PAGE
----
I'm late starting work today because I took the morning off to watch the last space shuttle launch. The weather cooperated and after a brief hold at the 31-second mark, Atlantis lifted off from Kennedy Space Center.
We lived in Florida for six years and visited the Cape Canaveral area and the Space Center many times. That photo to the right is our last visit in the Spring of 2005 before we headed back to Texas. The bit of orange you see in the he launch framework is the external propellant tank awaiting the Shuttle Discovery, which took off that summer.
During our time in the Sunshine State, we never saw a launch up close. We were able, though, to view them from our Palm Beach Gardens' home, just down the Atlantic Coast. The night launches in particular were spectacular.
Today's last shuttle launch makes me a little sad. The space program and I essentially grew up together. I remember John F. Kennedy's challenge to land on the moon and have followed NASA's triumphs and tragedies since then. My first job dream was to be an astronaut (until I realized how much math I'd need to learn!) and I once spent the better part of a summer putting together a detailed Apollo module model.
My extended family's 1968 holiday gathering included crowding around my grandparents' television to watch the Christmas Eve broadcast from the Apollo 8 crew.
And my parents made sure my brother and I saw Neil Armstrong historic first step onto the moon.
Later I was honored to work alongside Mike Collins, a member of that first moon mission.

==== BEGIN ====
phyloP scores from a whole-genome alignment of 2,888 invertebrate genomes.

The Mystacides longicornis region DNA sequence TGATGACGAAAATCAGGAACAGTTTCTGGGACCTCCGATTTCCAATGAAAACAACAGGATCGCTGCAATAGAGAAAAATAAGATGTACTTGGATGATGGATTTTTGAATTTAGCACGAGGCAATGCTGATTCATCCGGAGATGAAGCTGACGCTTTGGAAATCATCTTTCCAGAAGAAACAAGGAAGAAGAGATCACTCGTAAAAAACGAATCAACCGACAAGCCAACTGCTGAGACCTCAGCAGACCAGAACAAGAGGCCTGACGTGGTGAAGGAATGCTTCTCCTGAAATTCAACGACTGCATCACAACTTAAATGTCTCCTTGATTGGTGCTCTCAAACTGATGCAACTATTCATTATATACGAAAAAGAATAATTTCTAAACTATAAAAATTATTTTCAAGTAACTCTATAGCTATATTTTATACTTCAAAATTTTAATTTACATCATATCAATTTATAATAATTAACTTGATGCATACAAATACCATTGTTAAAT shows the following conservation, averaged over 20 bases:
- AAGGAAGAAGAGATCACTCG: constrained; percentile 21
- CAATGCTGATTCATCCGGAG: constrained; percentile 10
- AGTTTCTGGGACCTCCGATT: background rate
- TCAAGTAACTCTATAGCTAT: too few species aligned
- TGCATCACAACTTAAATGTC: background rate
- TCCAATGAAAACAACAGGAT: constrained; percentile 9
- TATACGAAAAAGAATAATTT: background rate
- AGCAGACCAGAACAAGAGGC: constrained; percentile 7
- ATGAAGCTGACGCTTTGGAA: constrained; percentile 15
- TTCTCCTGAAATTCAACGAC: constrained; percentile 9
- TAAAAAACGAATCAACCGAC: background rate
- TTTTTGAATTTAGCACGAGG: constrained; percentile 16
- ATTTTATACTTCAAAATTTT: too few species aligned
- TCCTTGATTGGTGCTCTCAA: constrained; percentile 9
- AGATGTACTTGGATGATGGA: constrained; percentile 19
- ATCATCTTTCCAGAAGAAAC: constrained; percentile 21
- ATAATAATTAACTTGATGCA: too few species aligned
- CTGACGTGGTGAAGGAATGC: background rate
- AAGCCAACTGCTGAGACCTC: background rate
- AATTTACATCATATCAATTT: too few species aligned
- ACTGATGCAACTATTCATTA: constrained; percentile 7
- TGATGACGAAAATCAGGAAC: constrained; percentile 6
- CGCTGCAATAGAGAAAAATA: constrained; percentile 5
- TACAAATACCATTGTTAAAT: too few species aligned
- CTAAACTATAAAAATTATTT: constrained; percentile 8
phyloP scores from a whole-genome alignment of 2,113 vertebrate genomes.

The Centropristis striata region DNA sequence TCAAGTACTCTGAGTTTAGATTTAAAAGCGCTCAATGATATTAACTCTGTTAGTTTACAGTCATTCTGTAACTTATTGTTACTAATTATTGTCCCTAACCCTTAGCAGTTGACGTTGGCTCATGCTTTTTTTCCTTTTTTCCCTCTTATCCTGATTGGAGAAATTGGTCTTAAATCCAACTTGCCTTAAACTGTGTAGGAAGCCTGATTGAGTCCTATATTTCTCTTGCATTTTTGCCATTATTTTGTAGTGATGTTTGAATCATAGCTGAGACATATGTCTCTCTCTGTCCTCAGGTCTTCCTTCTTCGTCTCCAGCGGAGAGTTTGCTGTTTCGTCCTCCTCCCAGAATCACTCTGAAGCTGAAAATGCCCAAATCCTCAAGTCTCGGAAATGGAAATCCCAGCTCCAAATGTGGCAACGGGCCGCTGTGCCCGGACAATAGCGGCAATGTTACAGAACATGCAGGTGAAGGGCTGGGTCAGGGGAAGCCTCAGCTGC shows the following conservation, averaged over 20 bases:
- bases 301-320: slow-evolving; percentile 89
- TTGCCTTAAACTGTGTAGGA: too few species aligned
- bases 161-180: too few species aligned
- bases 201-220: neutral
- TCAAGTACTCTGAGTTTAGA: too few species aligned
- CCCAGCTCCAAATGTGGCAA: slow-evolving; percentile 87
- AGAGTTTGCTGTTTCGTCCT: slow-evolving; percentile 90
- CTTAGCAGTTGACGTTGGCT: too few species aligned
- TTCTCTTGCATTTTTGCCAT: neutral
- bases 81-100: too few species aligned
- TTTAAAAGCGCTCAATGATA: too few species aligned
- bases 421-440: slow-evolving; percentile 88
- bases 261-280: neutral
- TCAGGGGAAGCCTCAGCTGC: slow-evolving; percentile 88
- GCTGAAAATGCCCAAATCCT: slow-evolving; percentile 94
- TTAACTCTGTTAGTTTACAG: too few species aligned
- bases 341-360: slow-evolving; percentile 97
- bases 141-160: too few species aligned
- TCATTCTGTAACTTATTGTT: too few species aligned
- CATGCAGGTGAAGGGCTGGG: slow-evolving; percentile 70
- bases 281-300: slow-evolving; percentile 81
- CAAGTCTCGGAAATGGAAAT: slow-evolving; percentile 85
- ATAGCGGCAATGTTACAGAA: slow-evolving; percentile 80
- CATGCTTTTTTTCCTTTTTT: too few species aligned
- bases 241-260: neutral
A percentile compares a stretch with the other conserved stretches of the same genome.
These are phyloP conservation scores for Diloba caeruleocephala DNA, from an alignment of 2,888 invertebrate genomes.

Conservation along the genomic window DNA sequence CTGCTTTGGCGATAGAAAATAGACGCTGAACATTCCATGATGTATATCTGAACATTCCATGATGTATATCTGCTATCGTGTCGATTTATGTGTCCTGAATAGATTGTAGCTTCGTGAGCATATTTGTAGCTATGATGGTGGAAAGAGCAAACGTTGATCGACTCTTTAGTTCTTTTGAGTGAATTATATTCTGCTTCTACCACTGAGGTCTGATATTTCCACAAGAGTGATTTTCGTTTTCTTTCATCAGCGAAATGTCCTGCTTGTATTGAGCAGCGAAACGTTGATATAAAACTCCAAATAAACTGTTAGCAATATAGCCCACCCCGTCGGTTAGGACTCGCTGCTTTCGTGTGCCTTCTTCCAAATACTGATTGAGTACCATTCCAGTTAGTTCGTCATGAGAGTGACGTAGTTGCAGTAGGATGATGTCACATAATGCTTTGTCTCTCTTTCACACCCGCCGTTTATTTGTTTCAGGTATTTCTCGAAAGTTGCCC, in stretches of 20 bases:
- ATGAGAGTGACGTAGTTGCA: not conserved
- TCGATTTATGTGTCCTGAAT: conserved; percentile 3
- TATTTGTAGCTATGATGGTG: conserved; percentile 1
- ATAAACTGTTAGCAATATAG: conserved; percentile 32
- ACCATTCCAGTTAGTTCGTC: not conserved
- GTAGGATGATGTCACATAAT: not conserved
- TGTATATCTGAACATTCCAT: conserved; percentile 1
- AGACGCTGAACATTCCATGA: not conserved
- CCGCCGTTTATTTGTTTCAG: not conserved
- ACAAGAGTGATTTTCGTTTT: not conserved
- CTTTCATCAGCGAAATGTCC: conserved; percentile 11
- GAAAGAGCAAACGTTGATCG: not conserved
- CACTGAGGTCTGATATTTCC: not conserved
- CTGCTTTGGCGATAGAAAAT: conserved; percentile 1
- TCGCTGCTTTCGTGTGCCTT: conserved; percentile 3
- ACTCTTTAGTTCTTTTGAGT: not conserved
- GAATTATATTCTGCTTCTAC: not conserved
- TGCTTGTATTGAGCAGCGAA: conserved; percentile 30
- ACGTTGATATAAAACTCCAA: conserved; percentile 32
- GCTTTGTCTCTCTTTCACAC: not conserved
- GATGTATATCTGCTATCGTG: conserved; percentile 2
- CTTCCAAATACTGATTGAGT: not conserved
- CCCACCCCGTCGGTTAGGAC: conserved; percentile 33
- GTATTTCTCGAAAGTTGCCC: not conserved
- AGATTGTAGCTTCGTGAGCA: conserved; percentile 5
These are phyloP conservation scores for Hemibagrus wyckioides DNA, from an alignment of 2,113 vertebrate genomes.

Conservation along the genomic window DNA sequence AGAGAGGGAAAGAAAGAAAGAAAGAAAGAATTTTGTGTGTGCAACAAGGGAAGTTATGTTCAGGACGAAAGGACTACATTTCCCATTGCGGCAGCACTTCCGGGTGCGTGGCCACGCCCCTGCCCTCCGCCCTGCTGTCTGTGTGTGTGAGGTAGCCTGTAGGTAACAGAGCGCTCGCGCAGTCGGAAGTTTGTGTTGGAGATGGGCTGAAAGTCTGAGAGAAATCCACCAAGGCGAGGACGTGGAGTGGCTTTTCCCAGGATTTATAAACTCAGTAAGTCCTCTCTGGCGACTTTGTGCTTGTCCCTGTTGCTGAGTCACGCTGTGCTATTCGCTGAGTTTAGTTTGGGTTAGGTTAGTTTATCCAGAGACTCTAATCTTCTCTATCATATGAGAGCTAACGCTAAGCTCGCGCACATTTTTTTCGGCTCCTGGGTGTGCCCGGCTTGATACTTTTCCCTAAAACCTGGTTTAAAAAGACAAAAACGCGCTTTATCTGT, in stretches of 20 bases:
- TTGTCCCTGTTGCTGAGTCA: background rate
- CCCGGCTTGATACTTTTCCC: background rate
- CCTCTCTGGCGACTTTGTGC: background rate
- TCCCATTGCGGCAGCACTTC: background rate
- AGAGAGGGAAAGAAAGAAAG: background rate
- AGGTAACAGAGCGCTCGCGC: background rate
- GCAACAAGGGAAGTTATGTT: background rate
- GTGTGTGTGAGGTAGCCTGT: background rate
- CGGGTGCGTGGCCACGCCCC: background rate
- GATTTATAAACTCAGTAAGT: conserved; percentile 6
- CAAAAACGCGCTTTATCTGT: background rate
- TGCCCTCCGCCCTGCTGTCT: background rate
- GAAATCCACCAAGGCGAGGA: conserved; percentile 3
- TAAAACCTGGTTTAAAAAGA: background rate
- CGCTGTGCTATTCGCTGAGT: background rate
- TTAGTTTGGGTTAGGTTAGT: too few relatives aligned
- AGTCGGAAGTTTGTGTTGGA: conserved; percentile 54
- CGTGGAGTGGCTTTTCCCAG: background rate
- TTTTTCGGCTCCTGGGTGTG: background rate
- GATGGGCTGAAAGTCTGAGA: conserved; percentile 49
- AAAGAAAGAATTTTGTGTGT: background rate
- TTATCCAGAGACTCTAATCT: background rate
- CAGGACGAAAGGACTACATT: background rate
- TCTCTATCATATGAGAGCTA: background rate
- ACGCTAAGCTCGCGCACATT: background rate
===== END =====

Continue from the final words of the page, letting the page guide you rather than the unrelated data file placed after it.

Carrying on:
Heck, one of the advantages of living in Greenbelt, Md., in suburban Washington, D.C., was that it was home to the Goddard Space Flight Center. It was great fun having space geeks as neighbors.
Folks in ostensible charge promise that although this is the last shuttle mission, America's manned space flight won't end. But it definitely will be different.
We are no longer in control of getting our explorers to the International Space Station and beyond. Instead, that task is going to commercial spaceflight companies,
NASA has long partnered with private industry. It's a smart way to get things done and take advantage of nongovernmental talent. But giving business total control saddens me, too.
Space as primarily a profit center -- and don't kid yourself, that's what commercial means -- doesn't mesh with the wonder, awe, sometimes sadness but ultimately overwhelming pride I felt as a kid and still feel today when I watch a U.S. spacecraft take off and its crew members perform their jobs that I help pay for before they safely return home.
- Saving of the green via budget cuts: Short-term gain
vs. long-term rewards
- Real rockets' red glare
- To infinity and beyond!
- 'One small step ...'
- Weighty and otherworldly issues, taxes included
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